A normal teen would probably just accept the invite to these activites and not bat an eyelid. The trouble with those of us who live in chronic pain is that our bodies instantly tense up like we know what is to come. We have an instant STOP sign in our brains.
My thoughts when somebody offers to do something turn into;
I know from personal experience I still always put on the brave face and front. This usually involves pretending I am not hurting whatsoever, my joints are totally fine and I definitely don't feel light headed or dizzy. That act in itself, is exhausting. I find it very hard to let my true guard down around even my best friends, as if I feel that being my true ill self would make them feel super awkward around a girl who looks the same as them but cant keep up with normal social trips out. It's always hard knowing you have committed to spending time with a friend but not being sure if you will be able to lift your head off the pillow when the morning arrives. The simple task of getting up and getting dressed that would've taken me 20 minutes back in the day now takes me hours. Including wanting to make my self look presentable with makeup, it takes me a good 4 hours before I am ready to leave the house and that is difficult if my friends want to set out early.
I have had to learn to be assertive, something I find difficult as I am a huge people pleaser. I spent some time with a chronic illness psychologist towards the end of 2012 who told me to know and understand that I cant change my body or its limits. The illness already has a grip on you, you need to take a bit of control back otherwise you will become even more isolated. You have to listen to your body when you are out because if not you will suffer with extra pain and agony the next day on top of your usual amount. This is a mistake I make far too often. She taught me to not make excuses but to be honest with friends about how much you are really hurting but also let them know that it would be nice to see them.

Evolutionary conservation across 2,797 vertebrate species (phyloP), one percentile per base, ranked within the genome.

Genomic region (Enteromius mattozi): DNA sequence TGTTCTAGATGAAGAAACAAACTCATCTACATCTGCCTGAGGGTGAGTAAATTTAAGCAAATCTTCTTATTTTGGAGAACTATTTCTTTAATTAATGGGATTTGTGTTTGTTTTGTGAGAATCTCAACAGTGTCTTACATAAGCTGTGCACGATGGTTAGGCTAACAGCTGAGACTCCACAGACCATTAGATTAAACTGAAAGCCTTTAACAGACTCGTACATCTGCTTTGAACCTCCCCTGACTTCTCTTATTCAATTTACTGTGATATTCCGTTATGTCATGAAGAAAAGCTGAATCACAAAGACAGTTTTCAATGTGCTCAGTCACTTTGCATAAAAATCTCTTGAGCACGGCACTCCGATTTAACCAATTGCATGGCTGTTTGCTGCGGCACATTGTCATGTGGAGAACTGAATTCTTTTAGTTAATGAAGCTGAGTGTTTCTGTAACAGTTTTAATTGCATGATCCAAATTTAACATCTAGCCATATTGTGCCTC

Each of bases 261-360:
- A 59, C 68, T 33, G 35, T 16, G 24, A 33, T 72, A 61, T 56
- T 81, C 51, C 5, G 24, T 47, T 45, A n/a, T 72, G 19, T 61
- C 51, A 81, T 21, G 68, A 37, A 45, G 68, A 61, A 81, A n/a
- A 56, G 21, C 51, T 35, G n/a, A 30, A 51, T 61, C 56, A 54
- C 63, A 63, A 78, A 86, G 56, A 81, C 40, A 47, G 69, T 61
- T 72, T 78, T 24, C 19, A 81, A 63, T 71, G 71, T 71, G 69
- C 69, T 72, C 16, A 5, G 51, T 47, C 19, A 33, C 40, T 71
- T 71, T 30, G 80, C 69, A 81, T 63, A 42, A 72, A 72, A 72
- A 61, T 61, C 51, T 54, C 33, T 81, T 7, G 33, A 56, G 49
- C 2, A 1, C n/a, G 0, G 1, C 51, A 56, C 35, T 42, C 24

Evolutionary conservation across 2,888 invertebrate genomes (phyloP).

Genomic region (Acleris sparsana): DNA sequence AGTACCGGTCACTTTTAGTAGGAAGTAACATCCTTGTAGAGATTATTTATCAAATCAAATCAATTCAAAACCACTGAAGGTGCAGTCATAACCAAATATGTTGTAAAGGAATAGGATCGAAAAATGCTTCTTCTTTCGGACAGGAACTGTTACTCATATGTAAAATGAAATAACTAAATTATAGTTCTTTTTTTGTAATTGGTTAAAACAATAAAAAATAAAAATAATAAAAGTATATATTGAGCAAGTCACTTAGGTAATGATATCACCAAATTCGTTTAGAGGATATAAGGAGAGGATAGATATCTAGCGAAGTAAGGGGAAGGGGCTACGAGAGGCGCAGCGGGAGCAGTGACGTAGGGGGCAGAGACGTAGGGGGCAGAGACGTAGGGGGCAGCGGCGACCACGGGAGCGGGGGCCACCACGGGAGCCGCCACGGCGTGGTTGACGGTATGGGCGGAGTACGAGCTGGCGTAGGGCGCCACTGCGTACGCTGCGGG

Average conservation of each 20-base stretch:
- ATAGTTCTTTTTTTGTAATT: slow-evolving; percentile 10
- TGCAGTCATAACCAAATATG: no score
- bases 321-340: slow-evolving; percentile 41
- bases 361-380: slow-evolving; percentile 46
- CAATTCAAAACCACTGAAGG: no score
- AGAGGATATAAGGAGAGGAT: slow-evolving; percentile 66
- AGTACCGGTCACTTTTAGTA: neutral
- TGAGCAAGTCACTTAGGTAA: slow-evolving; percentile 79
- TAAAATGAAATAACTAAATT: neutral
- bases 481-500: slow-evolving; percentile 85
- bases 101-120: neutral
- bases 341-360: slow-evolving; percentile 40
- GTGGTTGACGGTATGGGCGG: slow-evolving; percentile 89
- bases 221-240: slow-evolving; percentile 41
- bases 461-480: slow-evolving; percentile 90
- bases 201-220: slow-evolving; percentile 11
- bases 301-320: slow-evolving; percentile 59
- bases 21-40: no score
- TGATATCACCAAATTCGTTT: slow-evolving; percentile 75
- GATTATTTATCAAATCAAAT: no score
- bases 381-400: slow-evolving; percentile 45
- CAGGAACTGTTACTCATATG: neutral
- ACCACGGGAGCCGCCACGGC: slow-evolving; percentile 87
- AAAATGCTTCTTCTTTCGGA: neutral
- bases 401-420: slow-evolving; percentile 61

If you are out and about try and plan rest breaks. Maybe suggest going for a hot chocolate or coffee so you can sit down, or find the shoe department in a store and rest (one of my favs, resting while looking at shoes). My uncle who suffered with lung problems once told me his trick of pulling his phone out and shouting to his wife " I've just got a text hold on a minute" so he could stop and catch his breath.
I myself am still learning techniques when I take a rare trip out with friends once a month.
Because I don't go out a lot I feel like I lack confidence and have lost a lot of my character. Aswell as being very scared of pain while outside my comfort zone, I worry if somebody is going to accidently knock into me or brush past me when I am out while my body is hurting. I wonder if anybody feels that too?
I am lucky to have three understanding best friends. My mum and these three girls are the people I spend my outdoor time with. Although my friends don't understand completely what is wrong with me, they take me for what I am and I hope they don't find the time they spend with me too miserable or boring. I unfortunately had to leave school in year 10 and lost all but those three friends, it hurt at the time but I now know they are my true friends and there for me come rain or shine.